There is a disconnect in this country about how food impacts our health. When Anthelme Brillat-Savarin wrote in 1826, "Tell me what you eat and I will tell you what you are" he was talking about how the food we consume has a direct effect on the health of our bodies. The notion is more timely today as it ever was.
Making good choices now can help repair the damage that has been done by eating processed junk food and can go a long way to help prevent future disease. There is no wonder why hypertension, high cholesterol, type 2 Diabetes and some cancers are all becoming known as "lifestyle diseases." I understand that heredity and ethnicity can play a role, but if making better food choices can help prevent even just one of those diseases, why not try?
I'm not saying it's easy what with the bombardment of advertising Big Food assaults us with every single day trying to get us to eat their processed junk. With how easy they make it to just drive up in the car and get something hot and tasty to stave off hunger with no other thought than whether to super size it. But at what cost? Have you ever wondered why we don't see advertisements for the humble turnip green?
I want you to think, really think, about how you feel. And then I want you to think about what you are eating. I have learned that they are so deeply connected. Whole unprocessed foods in a variety of bright colors really helps me feel my energetic best. There is no doubt in my mind that I am what I eat.
If you want to optimize your health, you simply must return to the basics of healthy food choices. And try as they may, industry lobbyists still cannot force you to buy these types of junk foods. The choice is entirely yours, and consumer demand will always win eventually, so the more people demand healthy, unadulterated foods, the more they must produce, one way or another.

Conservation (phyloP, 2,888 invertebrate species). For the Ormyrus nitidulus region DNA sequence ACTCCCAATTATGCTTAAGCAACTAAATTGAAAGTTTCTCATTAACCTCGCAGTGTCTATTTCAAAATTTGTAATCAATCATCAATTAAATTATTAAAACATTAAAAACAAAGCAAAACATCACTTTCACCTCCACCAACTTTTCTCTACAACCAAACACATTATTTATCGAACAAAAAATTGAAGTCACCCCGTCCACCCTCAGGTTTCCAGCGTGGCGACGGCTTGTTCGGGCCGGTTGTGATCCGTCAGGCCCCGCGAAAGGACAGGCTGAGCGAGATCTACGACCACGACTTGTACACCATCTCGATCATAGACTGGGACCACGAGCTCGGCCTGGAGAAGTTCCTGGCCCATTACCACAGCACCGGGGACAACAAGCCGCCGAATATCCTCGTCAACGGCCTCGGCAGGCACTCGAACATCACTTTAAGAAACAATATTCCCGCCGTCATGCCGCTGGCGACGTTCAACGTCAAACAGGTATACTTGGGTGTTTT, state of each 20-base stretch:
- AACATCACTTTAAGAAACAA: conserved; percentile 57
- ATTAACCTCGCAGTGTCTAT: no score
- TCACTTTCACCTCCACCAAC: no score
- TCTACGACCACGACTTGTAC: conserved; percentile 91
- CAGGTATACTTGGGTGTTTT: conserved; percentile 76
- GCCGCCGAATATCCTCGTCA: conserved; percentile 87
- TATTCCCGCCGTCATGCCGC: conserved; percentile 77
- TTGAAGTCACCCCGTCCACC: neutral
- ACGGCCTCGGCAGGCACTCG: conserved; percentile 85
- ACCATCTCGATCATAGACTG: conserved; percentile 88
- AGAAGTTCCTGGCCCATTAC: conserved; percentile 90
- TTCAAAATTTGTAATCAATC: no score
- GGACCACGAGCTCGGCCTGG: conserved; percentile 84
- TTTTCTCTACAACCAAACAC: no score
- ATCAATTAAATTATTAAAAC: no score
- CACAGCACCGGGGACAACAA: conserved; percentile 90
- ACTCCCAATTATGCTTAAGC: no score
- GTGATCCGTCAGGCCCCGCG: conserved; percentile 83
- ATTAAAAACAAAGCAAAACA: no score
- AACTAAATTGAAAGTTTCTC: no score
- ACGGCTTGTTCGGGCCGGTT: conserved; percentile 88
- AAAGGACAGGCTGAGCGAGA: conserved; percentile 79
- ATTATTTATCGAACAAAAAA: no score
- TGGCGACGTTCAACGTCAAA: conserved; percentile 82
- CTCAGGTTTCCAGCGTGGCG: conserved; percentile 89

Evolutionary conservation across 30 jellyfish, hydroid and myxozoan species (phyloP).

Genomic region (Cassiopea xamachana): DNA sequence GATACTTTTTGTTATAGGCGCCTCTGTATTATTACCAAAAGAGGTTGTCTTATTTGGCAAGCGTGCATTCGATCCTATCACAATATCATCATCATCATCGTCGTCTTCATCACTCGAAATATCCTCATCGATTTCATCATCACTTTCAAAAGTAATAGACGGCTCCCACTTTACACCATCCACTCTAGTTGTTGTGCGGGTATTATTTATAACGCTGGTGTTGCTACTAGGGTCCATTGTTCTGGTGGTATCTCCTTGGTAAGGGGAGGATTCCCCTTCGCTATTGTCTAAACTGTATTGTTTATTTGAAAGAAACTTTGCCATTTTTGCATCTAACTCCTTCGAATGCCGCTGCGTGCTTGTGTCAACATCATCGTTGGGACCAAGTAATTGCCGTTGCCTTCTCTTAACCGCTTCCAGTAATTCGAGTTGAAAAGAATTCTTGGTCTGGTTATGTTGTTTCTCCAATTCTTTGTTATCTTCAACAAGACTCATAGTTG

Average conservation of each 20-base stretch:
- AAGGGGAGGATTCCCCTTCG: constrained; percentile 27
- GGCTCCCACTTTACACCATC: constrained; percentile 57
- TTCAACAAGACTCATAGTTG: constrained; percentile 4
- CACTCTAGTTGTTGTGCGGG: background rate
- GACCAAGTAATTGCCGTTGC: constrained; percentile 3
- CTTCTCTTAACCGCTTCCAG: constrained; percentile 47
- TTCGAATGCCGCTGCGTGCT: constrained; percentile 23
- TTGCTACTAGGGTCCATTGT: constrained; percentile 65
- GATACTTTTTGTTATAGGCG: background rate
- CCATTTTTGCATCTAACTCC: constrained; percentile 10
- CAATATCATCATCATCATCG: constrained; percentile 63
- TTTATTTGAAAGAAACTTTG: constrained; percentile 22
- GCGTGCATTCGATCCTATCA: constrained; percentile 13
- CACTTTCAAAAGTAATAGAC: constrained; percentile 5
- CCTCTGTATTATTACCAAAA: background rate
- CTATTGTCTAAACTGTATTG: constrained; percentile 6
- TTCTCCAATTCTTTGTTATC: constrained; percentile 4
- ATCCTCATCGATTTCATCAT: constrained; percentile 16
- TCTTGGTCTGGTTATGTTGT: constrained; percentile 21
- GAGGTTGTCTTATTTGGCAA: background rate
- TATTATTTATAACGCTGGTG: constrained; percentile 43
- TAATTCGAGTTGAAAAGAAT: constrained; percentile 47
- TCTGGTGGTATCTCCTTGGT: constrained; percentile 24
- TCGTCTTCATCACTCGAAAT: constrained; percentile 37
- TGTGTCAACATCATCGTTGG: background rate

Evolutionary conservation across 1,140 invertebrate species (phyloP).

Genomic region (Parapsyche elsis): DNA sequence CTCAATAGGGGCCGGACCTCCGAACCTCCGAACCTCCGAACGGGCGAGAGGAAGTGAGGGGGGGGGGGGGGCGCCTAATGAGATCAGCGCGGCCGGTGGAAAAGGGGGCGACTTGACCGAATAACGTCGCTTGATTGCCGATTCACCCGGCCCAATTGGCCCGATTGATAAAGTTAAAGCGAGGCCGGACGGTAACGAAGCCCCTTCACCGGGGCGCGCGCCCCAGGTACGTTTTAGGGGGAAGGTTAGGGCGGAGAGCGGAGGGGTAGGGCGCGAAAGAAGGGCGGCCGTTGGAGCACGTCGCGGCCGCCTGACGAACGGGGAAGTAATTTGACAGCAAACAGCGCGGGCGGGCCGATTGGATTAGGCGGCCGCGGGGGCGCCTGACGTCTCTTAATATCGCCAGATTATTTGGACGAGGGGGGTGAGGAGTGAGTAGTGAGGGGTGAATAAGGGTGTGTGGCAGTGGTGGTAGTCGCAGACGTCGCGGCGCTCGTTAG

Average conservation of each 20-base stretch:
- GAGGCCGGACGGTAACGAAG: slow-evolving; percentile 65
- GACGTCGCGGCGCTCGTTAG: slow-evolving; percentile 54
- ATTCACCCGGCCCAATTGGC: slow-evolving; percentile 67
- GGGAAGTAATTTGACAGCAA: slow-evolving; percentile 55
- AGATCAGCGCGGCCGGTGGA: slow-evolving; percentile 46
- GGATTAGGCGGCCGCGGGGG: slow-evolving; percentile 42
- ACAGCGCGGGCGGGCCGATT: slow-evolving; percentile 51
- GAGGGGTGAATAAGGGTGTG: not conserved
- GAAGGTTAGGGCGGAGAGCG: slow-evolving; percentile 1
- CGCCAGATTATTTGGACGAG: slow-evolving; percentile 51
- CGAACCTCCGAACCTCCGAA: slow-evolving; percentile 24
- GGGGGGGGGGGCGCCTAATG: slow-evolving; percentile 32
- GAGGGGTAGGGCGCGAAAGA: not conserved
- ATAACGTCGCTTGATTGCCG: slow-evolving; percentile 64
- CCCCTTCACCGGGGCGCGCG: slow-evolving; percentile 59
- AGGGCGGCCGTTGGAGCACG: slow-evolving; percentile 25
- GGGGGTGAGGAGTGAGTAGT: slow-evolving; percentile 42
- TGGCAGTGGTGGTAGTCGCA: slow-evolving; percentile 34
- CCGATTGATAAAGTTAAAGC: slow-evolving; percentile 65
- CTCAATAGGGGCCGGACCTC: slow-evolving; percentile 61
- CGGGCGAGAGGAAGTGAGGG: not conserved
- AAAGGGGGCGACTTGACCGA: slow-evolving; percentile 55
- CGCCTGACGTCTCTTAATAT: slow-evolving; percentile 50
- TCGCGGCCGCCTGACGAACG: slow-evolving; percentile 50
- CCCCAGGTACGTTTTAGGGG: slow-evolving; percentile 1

I encourage you to support the small family farms in your area. You’ll receive nutritious food from a source that you can trust, and you’ll not only be supporting the health of your own family but the health of your entire community.
However, there is still much confusion about what is healthy – and in some cases, whether or not something is actually food. The easiest way to get confused and be led astray by misleading advertising is by focusing on individual ingredients or nutrients rather than the food as a whole.
In a nutshell, the easiest way back toward health is to focus on WHOLE, unadulterated foods; foods that have not been processed or altered from their original state. Food that has been grown or raised as nature intended, without the use of chemical additives, pesticides and fertilizers.
Whole, especially organic, foods contain so many nutrients that work together synergistically, making them superior to anything that contains only the active ingredient (and frequently as a synthetic version at that).
Now, if you don’t’ know what’s implied by “as nature intended,” then that should be a sign that you have gotten too disconnected from the natural world, and a refresher course in natural farming practices may be called for. (For example, corn is not, and has never been, a natural part of any cow’s diet. You will never see a cow nibbling on a corn stalk when out to pasture, no matter how much corn is growing nearby.)
Eating a diet of processed foods while popping vitamins and supplements, thinking you’re getting everything you need for health, is a reckless miscalculation that will extract its true cost in the form of chronic diseases such as diabetes, heart disease and cancer.
Remember, any amount of time and money you save today by stopping at a fast food restaurant, you’re bound to repay later when you’re too ill to lead an active life.